After more than 20 years, trade officials in Japan announced the country reopened its borders to lamb and beef exports from the United Kingdom, which is estimated to be worth more than $146 million in the next five years. The ban was imposed in 1996, after bovine spongiform encephalopathy was discovered in UK cattle. The agreement, effective Jan. 10, follows years of negotiations between the two countries and multiple inspection visits by Japan’s officials, including a 2018 inspection visit hosted by the UK Export Certification Partnership, Defra and the Animal and Plant Health Agency, Food Standards Agency, Food Standards Scotland, DAERA and the Agriculture and Horticulture Development Board (AHDB).

The development comes as good news to beef and lamb exporters in the UK. Officials say expanding exports to Japan will be a windfall throughout the supply chain, especially for beef producers in Northern Ireland and Scotland as well as lamb producers in Wales.

“This is clearly very positive news and a much-needed boost for British beef and sheep producers, said Richard Findlay, NFU livestock board chairman.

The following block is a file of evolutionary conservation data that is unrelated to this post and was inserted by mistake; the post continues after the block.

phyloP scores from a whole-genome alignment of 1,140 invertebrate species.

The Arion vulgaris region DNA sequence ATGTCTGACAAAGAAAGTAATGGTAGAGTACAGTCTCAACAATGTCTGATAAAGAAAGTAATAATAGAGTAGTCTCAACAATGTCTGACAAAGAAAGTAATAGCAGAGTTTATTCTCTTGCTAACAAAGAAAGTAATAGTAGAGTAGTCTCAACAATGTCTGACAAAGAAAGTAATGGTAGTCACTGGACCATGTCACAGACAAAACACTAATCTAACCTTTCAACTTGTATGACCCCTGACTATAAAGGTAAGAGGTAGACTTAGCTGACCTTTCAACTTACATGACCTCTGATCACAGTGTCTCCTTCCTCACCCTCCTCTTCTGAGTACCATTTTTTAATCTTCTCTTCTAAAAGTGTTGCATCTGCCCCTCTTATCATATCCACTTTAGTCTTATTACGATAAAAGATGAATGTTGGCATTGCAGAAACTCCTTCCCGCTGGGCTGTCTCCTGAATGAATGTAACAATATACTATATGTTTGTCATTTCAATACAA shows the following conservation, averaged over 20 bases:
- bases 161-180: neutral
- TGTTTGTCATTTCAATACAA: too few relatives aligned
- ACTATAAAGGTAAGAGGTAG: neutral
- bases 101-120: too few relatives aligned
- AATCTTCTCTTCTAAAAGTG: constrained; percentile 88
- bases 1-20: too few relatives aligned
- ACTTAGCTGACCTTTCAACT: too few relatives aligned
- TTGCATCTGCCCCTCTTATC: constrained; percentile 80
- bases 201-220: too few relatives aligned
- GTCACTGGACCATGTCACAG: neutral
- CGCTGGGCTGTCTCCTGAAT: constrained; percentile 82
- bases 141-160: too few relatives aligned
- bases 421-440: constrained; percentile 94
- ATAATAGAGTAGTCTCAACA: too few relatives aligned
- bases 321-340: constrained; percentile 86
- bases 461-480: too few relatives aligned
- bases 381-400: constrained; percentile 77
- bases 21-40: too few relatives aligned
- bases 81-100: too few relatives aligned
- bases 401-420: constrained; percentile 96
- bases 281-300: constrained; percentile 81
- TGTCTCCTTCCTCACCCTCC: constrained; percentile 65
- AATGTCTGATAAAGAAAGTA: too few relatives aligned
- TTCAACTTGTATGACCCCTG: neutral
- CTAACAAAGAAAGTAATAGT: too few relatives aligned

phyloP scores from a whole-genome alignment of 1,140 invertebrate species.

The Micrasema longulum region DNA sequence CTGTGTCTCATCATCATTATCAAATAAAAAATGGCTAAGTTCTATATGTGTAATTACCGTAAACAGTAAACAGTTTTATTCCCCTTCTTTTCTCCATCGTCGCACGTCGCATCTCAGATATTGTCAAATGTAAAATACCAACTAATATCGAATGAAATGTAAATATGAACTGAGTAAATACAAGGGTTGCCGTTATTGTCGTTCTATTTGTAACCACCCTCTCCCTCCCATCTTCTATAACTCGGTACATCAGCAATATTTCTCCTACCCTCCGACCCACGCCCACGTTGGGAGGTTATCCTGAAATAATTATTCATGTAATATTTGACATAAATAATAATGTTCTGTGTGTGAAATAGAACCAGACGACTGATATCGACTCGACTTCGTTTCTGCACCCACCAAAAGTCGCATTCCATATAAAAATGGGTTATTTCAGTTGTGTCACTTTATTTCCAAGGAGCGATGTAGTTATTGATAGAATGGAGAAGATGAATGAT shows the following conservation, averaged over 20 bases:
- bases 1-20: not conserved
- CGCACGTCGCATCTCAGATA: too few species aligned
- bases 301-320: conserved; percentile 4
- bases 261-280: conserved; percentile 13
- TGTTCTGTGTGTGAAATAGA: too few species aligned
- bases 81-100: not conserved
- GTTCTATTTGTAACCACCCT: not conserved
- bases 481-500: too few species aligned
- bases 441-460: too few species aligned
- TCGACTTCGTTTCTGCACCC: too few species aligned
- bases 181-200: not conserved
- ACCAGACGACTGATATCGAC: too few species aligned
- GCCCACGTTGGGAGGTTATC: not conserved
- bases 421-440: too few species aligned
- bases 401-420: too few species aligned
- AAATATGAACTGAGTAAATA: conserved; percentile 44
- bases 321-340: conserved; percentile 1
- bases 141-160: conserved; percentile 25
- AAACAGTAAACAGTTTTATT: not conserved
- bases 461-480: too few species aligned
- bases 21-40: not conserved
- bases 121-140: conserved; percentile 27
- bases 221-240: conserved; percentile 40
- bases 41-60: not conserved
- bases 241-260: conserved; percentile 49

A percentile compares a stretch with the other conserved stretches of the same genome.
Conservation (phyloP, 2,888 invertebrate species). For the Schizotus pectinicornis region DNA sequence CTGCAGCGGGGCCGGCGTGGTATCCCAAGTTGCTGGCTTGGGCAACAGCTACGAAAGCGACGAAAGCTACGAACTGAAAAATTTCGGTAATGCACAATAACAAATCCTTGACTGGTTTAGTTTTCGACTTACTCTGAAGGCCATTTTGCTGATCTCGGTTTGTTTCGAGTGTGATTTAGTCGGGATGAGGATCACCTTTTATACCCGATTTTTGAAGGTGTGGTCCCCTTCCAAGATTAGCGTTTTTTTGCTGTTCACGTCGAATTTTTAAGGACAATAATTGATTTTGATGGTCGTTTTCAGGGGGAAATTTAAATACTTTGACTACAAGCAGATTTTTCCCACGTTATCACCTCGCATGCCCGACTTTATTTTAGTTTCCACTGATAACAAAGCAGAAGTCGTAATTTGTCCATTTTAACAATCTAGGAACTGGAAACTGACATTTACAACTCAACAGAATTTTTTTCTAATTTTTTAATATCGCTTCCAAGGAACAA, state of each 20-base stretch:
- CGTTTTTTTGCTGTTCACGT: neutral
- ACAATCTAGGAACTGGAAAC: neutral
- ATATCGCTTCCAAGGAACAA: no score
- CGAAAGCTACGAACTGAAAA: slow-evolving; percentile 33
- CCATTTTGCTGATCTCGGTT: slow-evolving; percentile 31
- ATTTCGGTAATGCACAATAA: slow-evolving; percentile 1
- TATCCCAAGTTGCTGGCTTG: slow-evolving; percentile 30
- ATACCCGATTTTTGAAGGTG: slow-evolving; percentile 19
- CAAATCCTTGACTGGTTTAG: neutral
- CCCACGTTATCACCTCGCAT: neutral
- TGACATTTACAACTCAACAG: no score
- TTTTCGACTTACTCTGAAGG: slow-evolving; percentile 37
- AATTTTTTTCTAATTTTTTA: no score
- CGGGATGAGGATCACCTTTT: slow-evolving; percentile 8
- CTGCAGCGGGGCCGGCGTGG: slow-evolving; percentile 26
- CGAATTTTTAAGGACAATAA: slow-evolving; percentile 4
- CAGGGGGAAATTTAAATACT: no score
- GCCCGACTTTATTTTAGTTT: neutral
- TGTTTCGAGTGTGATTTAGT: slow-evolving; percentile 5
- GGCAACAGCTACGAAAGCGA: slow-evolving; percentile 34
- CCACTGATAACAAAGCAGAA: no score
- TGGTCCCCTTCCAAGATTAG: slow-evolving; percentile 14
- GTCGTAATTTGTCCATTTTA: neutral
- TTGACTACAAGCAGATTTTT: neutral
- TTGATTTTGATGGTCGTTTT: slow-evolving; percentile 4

“Currently 90 percent of our sheep meat exports go to the EU so expanding our export portfolio is a hugely positive step,” Findlay said. “Japan will no doubt be a high value market which plays well with the high-quality, traceable beef and lamb produced here.”

The deal was signed by Japan’s Prime Minister Shinzō Abe and British Prime Minister Theresa May during Shinzō’s recent visit to the UK. In the first five years of access, exports of beef are estimated to be valued at more than $86 million and about $60 million for lamb.

Officials said producers can begin exporting as soon as the administrative listing process is completed.

 “The opening of the Japanese market is an excellent result for beef and lamb producers across the UK and demonstrates confidence in our high standards of food and drink,” said George Eustice, farming minister.